Juneau hatchery funds new endowment for student research
Fisheries research has always been an integral part of the mission and operation of Douglas Island Pink and Chum, Inc. The company, which operates the Macaulay Hatchery, recently gave the University of Alaska Fairbanks School of Fisheries and Ocean Sciences $175,000 to create an endowment to support graduate students' research at the SFOS Lena Point facility in Juneau. The endowment is in memory of hatchery founder Ladd Macaulay.
“My dad, as a teacher and a biologist, valued collaborative study to continually improve and problem solve,” said Amy Jo (Macaulay) Meiners, Ladd Macaulay’s daughter. “You can see in the design of the hatchery building that education was important to him, from the educational visitor displays to the university lab space, all of it designed to focus on supporting a strong, Alaskan salmon economy.”
Macaulay fostered collaborative research relationships with the National Fisheries Service Auke Bay Laboratory, the Alaska Department of Fish and Game, and especially with the University of Alaska. He even included a research laboratory for the UAF Fisheries division in Juneau in the design of the Macaulay Hatchery.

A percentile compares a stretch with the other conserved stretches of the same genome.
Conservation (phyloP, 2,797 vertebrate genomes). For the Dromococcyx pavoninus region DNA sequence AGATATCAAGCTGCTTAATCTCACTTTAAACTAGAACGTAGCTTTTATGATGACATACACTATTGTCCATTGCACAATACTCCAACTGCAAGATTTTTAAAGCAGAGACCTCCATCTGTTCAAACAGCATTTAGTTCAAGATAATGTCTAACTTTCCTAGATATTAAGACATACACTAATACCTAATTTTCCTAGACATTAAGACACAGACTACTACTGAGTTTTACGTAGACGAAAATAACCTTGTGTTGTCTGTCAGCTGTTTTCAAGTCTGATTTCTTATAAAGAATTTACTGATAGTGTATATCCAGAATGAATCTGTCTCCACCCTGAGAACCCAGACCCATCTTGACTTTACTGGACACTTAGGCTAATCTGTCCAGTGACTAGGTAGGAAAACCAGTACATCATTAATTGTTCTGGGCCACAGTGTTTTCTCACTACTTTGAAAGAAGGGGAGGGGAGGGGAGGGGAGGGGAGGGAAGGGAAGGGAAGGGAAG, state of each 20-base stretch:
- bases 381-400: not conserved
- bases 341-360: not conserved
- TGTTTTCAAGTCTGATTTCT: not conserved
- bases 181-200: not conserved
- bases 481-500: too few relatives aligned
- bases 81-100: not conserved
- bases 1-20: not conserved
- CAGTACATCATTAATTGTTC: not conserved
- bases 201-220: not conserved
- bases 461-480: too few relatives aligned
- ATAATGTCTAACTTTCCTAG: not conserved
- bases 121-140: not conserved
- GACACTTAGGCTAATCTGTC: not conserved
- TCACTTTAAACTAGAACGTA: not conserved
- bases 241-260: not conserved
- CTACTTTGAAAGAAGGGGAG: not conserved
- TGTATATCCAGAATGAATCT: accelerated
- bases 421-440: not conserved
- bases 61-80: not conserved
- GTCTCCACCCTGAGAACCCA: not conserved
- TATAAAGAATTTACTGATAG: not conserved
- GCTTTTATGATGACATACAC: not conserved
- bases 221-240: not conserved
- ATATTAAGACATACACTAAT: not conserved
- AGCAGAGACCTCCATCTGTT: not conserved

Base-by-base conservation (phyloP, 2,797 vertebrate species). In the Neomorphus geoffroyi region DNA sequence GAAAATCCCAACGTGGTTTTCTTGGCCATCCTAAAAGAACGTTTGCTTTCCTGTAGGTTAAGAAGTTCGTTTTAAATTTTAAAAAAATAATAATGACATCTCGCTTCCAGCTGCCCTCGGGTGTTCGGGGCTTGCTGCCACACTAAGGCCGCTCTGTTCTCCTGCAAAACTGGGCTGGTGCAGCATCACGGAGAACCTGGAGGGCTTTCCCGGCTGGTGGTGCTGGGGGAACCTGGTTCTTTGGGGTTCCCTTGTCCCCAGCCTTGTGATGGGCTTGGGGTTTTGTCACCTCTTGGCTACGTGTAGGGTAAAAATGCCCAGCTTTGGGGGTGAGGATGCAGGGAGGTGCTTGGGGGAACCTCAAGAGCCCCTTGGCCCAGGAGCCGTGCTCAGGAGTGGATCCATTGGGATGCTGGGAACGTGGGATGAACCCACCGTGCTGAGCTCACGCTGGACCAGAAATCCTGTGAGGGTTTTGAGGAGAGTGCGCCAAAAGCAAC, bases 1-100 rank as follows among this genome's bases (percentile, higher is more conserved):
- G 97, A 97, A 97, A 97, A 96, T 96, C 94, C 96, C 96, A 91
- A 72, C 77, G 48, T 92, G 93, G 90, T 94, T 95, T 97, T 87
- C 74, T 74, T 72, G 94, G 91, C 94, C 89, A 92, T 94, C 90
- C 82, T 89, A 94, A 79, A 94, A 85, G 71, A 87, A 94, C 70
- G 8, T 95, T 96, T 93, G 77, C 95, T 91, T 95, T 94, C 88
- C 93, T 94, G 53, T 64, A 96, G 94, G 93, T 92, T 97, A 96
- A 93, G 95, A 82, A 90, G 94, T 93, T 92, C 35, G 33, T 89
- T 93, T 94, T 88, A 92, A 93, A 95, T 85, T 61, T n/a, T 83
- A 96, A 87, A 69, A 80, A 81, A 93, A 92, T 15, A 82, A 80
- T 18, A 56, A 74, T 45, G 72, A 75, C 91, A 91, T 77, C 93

Macaulay recognized the need for Alaska-centric focused research to improve salmon enhancement techniques, strategies and sustainable salmon management. He ensured the concept of research was explicit in the DIPAC mission statement and articles of incorporation. He saw the benefit of developing expertise in an academic context that recognizes the value of salmon enhancement and salmon fisheries to the local community, to the Southeast Alaska region and to the state of Alaska.
“Recognizing that today we continue to have many questions about Alaska salmon, I'm excited that DIPAC is able to support graduate level research as a means to better understand fisheries enhancement and management," said Meiners. “With a goal of getting fish to the fishermen, it is important to understand the fisheries and what makes it sustainable for future fishermen.”